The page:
There was another big surge in the amount of equity on the balance sheets of American homeowners in the second quarter of this year. CoreLogic reports that the 4.3 percent gain in home prices over the past year sent home equity shooting up by 6.6 percent.
The report shows U.S. homeowners with mortgages (which account for roughly 63 percent of all properties) saw an average gain in equity from the second quarter of 2019 of $9,800. The collective nationwide increase was $620 billion.
This is especially important at this point, as equity may provide some insulation for homeowners during the pandemic. During the housing boom millions of buyers used low down payment mortgages and there was an epidemic of cash-out refinances, leaving many homeowners with little equity. When prices began to fall, millions fell quickly into negative equity, owing more on their mortgages than their homes are worth. This left them with little flexibility to refinance or sell their homes to get out of financial difficulty.
The number of mortgaged properties with negative equity decreased by 15 percent year-over-year in the second quarter of 2020 to 1.7 million homes with loan to value (LTV) ratios of 100 percent or more, 3.2 percent of all mortgages. There was a decline of 5.4 percent in underwater homes from the first to the second quarter of 2020.
The national aggregate value of negative equity was approximately $284 billion at the end of the second quarter of 2020. This is down quarter over quarter by approximately $0.7 billion, or 0.2 percent, from $285 billion in the first quarter of 2020, and down year over year by approximately $20 billion, or 6.6 percent, from $304 billion in the second quarter of 2019.
Despite a slowdown in April when the coronavirus began to spread, home-purchase activity remained strong in the second quarter of 2020 as prospective buyers took advantage of record-low mortgage rates. This, along with the seemingly perpetual inventory constraints helped drive home prices up and add to borrower equity through June. However, with unemployment expected to remain elevated throughout the remainder of the year, CoreLogic predicts price growth will slow over the next 12 months and mortgage delinquencies will continue to rise. These factors combined could lead to an increase of distressed-sale inventory, which could put downward pressure on home prices and negatively impact home equity.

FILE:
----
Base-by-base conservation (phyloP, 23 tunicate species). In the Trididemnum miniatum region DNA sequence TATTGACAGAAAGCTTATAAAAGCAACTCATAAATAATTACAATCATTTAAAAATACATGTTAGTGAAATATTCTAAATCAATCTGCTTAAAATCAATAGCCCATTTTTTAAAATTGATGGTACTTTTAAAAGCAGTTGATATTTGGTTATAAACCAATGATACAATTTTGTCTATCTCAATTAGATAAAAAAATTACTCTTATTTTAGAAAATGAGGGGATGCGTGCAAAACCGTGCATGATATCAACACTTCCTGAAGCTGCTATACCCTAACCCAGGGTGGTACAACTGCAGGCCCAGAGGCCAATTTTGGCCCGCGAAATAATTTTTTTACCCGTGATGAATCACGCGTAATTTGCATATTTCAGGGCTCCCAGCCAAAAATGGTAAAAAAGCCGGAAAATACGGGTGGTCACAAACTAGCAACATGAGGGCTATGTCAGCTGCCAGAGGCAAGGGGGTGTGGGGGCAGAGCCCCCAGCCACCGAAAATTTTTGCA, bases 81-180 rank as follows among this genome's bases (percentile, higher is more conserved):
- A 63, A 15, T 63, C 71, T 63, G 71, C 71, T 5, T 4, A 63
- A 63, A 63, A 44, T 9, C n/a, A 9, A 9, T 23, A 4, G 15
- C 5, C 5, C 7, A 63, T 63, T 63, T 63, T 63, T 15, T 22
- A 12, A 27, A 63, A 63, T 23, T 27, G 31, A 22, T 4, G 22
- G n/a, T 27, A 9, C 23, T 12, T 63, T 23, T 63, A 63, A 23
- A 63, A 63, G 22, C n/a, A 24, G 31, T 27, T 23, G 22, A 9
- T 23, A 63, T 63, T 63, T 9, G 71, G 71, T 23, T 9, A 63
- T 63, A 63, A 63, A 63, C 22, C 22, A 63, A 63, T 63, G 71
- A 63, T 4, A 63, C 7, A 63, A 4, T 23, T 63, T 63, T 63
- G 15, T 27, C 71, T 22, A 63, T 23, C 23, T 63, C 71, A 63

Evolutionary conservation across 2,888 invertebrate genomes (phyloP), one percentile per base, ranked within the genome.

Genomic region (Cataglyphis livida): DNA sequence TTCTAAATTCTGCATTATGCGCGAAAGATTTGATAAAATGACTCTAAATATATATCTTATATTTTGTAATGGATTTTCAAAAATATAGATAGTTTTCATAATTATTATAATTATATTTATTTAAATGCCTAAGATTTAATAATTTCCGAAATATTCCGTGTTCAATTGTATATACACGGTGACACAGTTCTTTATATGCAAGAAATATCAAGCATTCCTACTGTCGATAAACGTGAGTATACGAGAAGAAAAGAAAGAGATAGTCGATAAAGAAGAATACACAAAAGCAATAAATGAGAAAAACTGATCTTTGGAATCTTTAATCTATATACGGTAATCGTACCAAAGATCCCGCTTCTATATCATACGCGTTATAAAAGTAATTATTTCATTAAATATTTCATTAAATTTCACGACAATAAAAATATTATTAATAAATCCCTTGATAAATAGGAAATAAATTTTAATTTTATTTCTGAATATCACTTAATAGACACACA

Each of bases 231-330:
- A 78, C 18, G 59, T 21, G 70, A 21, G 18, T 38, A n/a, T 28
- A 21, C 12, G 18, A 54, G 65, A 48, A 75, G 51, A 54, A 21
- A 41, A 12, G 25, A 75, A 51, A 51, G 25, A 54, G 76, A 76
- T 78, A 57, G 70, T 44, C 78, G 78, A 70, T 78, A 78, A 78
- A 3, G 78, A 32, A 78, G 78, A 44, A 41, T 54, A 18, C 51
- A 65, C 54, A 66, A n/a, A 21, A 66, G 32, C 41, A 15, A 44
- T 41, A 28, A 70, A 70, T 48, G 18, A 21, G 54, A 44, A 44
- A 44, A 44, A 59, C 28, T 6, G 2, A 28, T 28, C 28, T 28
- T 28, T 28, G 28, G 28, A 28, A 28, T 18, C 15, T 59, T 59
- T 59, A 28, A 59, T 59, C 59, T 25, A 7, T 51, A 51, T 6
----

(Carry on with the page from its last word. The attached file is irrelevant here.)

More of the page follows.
"The CoreLogic Home Price Index registered a 4.3 percent annual rise in prices through June, which supported an increase in home equity," said Dr. Frank Nothaft, chief economist for CoreLogic. "In our latest forecast, national home price growth will slow to 0.6 percent in July 2021 with prices declining in 11 states. Thus, home equity gains will be negligible next year, with equity loss expected in several markets."
Borrowers with equity positions near the negative equity cutoff are most likely to move out of or into negative equity as prices change. Looking at the second quarter of 2020 book of mortgages, if home prices increase by 5 percent, 270,000 homes would regain equity; if home prices decline by 5 percent, 380,000 would fall underwater.
While national figures reflect a resilient housing market thus far into the recession, equity gains varied broadly on the local level. States with strong home price growth have continued to experience the largest gains in equity. This includes Montana, where homeowners gained an average of $28,900; Idaho, an average of $21,200 and Washington, $20,400. Meanwhile, New York, which was hit hard by the pandemic, experienced some of the lowest equity gains (averaging just $4,400) and highest negative equity shares in the second quarter of 2020.
"Homeowners' balance sheets continue to be bolstered by home price appreciation, which in turn mitigated foreclosure pressures," said Frank Martell, president, and CEO of CoreLogic. "Although the exact contours of the economic recovery remain uncertain, we expect current equity gains, fueled by strong demand for available homes, will continue to support homeowners in the near term."